One of the strongest Georgian chess players, Bela Khotenashvili, has qualified to round five after defeating the heavyweight Indian player, Humpy Koneru, in both of their rapid games. While in the first game, she took the initiative from early on, in the second, things were mostly around even or even to Humpy’s favour, but in the following position she completely misplayed:
Black had just placed her queen on b1, attacking the c2-rook and threatening to cause back-rank issues for White. By placing her rook on e2, White would have solved her immediate problem and would have had enough time to keep her opponent’s king in check. However, even such an outcome wasn’t working for Humpy, who needed a win. Unfortunately for her, she was lost after the following move:
40.Qa4?? Rd1 41.Kg3 Qb8+ 42.Kf2 42.f4 avoids a quick checkmate but the position is lost.
42…Qh2 43.Qxc4 Qh4+ with checkmate in the next move.
Text: Milan Dinic
Photo: Stev Bonhage, Anna Shtourman and Maria Emelianova (chess.com)
About the event
The FIDE World Cup 2023 is taking place from 29 July to 25 August 2023 in Baku, Azerbaijan.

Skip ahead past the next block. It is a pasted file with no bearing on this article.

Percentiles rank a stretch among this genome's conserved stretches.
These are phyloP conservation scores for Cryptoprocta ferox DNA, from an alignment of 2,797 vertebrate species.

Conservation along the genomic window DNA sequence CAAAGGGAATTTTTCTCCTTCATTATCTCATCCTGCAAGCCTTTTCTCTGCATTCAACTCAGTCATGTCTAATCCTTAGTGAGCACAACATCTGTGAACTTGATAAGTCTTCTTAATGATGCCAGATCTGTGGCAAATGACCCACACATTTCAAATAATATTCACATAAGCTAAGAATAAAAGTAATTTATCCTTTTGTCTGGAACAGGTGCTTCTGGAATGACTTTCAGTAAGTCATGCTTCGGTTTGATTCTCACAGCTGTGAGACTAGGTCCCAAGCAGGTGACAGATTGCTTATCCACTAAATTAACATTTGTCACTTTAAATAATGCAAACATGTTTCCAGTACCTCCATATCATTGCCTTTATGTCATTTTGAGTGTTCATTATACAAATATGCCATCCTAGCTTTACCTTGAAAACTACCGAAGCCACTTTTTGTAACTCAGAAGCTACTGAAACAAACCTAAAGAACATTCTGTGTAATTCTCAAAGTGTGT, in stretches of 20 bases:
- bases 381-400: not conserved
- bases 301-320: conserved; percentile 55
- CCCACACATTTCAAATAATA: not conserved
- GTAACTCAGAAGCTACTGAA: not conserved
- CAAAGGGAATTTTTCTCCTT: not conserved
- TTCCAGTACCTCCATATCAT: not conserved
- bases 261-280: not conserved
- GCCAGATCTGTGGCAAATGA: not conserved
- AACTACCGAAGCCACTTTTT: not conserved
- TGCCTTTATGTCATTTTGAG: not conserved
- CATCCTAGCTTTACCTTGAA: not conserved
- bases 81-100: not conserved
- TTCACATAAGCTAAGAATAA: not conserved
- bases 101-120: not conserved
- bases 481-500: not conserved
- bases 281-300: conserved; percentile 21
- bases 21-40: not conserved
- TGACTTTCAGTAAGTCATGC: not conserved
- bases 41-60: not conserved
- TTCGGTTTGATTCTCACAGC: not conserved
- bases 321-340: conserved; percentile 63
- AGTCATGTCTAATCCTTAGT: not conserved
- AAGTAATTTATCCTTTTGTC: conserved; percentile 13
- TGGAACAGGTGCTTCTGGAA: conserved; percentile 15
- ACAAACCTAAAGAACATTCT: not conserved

In the Open tournament, 206 players were eligible to take part and 103 in the Women’s event.
There will be eight rounds in the Open and seven in the Women’s tournament. Each round will be played under a knock-out system, consisting of a 2-game match. In the case of a tie, the players will play a rapid and, if necessary, a blitz tiebreak until the winner is determined.
The winners of the top three places in both sections will qualify for the 2024 Candidates tournament.
In both events, the time control for each game is 90 minutes for the first 40 moves, followed by 30 minutes for the rest of the game with an increment of 30 seconds per move starting from move 1.
The prize fund for the entire event is 2.5 million US Dollars, with $1,834,000 in the Open and $676,250 in the Women’s tournament. The 2023 FIDE World Cup has the largest prize fund for any chess tournament ever played.
More information about the event: worldcup2023.fide.com/
Open tournament: handbook.fide.com/files/handbook/WorldCup2023Regulations.pdf